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# The debt crisis affecting many developing countries has had

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Joined: 28 Oct 2012
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Updated on: 21 Oct 2018, 21:24
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The debt crisis affecting many developing countries has had three causes: imprudent management and borrowing by debtor countries; imprudent lending by banks; and rising interest
rates. The rise in real interest rates to about 6 percent by 1982 increased the burden on borrowers and completely changed the nature of the debt problem. Such an increase had not been seen previously. In past debt crises, when loans were made at fixed rates, real interest rates rose with deflation. But once price levels stabilized, the interest burden would be higher only to the extent of the proportional decline in price levels. And it remained quite possible that inflation would eventually reduce the burden. In this crisis, though, the real interest rate has risen and stayed high, and inflation has brought no relief. During the 1980s, fear of financial loss led U.S. commercial banks to sharply curtail their lending activity in debtor countries. In 1982, nine large banks had over 250 percent of their capital in loans to developing countries; by mid-1986, the nine banks had reduced their activities to the
point where they had sufficient equity and reserves to withstand potential losses. Although banks have stabilized their positions, many continue to carry developing-country debt at face value.

Present bank strategies deal with the debt crisis by extending the effective maturity of loans. Although any method that reduces the flow of resources from debtor countries will help in the short run, further lending promises little relief to the debt problem. So long as real interest rates remain high, developing countries will remain in debt. There are two choices. Either the piecemeal approach continues, or some form of debt relief occurs. For years, developing countries have paid the price of low growth and significant falls in real wages while making cash transfers to service their debt. Citizens of developing countries are kept at low levels of income for the sake of capital gains for banks and their shareholders. With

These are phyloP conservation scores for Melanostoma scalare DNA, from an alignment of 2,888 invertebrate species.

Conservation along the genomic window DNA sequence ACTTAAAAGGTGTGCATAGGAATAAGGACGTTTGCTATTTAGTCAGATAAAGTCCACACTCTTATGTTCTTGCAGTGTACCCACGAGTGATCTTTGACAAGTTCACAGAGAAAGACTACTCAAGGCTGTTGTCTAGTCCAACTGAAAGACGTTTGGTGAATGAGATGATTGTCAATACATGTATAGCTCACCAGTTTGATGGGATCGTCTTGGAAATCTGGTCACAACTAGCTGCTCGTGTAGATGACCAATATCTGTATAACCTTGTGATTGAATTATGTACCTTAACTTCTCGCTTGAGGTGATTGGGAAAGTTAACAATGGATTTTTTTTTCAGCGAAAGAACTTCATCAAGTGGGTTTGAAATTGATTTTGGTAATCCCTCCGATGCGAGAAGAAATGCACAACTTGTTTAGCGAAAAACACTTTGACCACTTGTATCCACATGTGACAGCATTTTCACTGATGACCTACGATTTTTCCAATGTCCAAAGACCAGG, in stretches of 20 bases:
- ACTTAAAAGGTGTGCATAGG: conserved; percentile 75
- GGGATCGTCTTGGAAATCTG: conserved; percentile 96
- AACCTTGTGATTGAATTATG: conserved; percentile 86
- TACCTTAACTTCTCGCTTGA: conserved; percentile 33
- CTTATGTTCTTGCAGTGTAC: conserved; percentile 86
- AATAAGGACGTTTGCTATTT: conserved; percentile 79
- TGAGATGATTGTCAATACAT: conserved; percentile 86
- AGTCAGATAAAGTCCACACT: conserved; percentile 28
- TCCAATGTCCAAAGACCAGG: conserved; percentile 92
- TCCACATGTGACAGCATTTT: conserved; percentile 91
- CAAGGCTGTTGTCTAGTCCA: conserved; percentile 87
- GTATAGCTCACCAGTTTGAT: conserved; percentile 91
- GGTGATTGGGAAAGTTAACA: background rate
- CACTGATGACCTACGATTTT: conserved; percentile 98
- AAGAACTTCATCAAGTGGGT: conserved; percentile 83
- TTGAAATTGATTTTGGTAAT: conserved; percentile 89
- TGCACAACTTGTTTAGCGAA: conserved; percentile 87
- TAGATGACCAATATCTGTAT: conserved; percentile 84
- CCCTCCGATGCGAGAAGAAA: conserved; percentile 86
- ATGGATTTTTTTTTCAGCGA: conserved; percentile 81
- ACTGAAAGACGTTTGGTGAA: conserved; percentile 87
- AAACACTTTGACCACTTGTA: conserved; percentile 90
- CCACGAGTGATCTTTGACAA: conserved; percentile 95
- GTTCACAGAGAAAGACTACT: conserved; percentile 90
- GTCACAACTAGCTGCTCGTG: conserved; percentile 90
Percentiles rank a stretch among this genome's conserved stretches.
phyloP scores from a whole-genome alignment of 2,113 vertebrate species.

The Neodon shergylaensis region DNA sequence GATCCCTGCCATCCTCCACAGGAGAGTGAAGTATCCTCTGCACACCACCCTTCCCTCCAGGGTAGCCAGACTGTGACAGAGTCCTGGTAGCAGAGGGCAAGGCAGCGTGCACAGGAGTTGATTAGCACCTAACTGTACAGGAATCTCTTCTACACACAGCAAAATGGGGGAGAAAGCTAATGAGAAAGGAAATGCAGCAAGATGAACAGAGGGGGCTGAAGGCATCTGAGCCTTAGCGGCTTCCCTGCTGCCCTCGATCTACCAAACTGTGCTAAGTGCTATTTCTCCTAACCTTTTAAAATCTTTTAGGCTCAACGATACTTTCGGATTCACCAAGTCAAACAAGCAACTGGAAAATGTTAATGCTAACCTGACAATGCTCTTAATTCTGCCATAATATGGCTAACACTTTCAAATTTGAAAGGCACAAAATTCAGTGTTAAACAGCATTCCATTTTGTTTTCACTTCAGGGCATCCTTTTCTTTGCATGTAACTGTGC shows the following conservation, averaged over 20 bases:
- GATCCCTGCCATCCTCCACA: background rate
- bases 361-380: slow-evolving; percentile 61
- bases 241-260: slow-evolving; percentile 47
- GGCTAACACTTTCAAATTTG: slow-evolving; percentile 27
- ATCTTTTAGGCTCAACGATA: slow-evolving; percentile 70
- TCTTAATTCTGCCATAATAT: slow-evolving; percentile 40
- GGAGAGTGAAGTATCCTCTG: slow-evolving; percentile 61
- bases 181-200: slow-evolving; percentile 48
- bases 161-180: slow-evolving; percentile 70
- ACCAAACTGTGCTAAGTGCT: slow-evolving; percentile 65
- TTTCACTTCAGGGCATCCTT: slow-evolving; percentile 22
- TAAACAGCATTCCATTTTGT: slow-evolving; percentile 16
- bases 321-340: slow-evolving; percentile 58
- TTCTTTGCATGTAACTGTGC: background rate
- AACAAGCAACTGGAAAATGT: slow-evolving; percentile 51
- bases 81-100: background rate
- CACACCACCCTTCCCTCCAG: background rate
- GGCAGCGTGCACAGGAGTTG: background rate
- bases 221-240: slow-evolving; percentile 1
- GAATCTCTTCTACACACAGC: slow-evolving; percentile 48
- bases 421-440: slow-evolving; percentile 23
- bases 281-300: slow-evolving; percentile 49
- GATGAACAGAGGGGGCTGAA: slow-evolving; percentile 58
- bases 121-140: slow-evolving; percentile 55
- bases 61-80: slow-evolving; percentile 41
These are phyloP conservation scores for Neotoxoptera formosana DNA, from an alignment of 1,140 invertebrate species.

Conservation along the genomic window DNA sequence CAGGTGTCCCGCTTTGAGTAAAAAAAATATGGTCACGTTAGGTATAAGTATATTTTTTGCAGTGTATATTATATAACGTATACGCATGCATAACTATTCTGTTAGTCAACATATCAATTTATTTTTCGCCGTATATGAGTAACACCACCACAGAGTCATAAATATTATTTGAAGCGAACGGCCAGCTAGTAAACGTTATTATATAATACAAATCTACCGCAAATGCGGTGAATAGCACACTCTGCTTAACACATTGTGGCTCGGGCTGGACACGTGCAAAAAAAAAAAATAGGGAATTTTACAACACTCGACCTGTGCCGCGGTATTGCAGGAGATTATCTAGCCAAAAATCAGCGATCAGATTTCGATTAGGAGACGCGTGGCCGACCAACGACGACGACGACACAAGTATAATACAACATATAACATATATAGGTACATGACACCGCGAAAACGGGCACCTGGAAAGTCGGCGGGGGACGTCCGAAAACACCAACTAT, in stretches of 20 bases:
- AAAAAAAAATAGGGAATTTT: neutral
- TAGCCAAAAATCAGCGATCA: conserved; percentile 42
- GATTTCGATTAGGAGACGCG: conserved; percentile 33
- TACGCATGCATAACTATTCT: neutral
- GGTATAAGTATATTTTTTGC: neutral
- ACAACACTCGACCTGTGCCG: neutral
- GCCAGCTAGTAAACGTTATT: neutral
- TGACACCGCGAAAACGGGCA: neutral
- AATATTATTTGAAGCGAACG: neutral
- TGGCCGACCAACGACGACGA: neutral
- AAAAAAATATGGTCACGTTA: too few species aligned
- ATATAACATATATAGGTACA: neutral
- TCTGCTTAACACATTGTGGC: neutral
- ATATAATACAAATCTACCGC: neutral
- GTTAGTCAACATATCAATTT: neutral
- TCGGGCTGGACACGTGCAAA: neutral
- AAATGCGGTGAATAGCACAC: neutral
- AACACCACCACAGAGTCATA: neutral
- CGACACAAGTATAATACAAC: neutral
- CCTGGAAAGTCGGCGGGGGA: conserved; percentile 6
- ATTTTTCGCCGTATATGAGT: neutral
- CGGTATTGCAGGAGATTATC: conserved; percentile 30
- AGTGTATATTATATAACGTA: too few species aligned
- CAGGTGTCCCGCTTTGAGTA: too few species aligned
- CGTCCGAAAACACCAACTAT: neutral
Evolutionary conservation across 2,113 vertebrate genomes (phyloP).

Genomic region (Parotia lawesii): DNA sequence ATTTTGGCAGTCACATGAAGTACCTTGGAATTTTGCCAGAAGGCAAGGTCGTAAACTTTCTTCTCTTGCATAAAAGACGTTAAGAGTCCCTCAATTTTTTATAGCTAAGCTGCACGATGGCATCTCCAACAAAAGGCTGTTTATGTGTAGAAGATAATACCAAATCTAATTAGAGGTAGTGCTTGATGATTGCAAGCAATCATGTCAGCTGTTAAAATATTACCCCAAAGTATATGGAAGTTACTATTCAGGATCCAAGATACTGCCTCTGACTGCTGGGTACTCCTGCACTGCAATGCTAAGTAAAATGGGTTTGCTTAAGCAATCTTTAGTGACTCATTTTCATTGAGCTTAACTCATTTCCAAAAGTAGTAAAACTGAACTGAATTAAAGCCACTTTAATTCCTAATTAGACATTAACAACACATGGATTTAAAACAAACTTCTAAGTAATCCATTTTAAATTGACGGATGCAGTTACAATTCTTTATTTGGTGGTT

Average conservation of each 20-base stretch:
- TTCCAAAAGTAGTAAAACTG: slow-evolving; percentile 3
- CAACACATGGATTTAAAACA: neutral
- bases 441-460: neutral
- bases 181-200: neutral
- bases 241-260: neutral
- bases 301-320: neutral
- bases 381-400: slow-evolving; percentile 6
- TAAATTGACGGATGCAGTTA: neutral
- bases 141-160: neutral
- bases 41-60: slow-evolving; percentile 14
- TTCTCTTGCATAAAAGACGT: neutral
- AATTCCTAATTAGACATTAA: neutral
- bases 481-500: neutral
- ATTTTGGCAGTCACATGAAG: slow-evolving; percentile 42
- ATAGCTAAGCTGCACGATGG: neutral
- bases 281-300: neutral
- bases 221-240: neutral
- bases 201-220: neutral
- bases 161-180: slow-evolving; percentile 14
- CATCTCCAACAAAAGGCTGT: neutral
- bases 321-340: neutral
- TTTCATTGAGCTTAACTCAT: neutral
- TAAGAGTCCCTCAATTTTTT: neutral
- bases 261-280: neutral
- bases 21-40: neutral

sensible debt relief, developing countries and lending institutions can begin to formulate growth-oriented development policies. This should be possible without increasing burdens on
taxpayers in lender countries.

1. The primary purpose of this passage is to discuss

(A) the causes of the debt crisis and potential solutions to it
(B) the effects of rising interest rates
(C) American banking in the 1980s
(D) the future of banking in the U.S.
(E) economic conditions in developing countries

2. The passage provides information that helps to answer which of the following questions?
I. Did errors of economic management by developing countries contribute to the debt crisis?
II. Are steps currently being taken to alleviate the debt crisis?
III. Do taxpayers in lending countries support the notion of debt relief?

(A) I only
(B) II only
(C) I and II only
(D) II and III only
(E) I, II, and III

3. Which of the following characterized responses to the debt crisis in the 1980s?

(A) Increased pressure on debtor countries to pay interest due on loans
(B) An increase in the percentage of their total capital large banks devoted to foreign loans
(C) A decrease in the funds designated by banks to cover potential losses
(D) Reliance by banks on inflationary pressure to reduce debt levels
(E) A decline in bank lending and an increase in capital reserves

4. The author suggests that methods currently in place for dealing with the debt crisis are inadequate because they

(A) increase the upward pressure on real interest rates without allowing any opportunity for reduction
(B) allow real wages to rise at the expense of economic growth in debtor countries
(C) fail to address problems of mismanagement in debtor and creditor countries
(D) do not promote long-term growth
(E) sacrifice a reduction of real interest rates for a short-term increase in loan maturity

5. In the passage, the author identifies all of the following as contributing to the current debt crisis EXCEPT

(A) careless borrowing by developing countries
(B) sustained high real interest rates
(C) unwillingness of banks to transfer the burden of loans to other countries
(D) unwise decisions made by commercial lending institutions
(E) failure of inflation to reduce the interest burden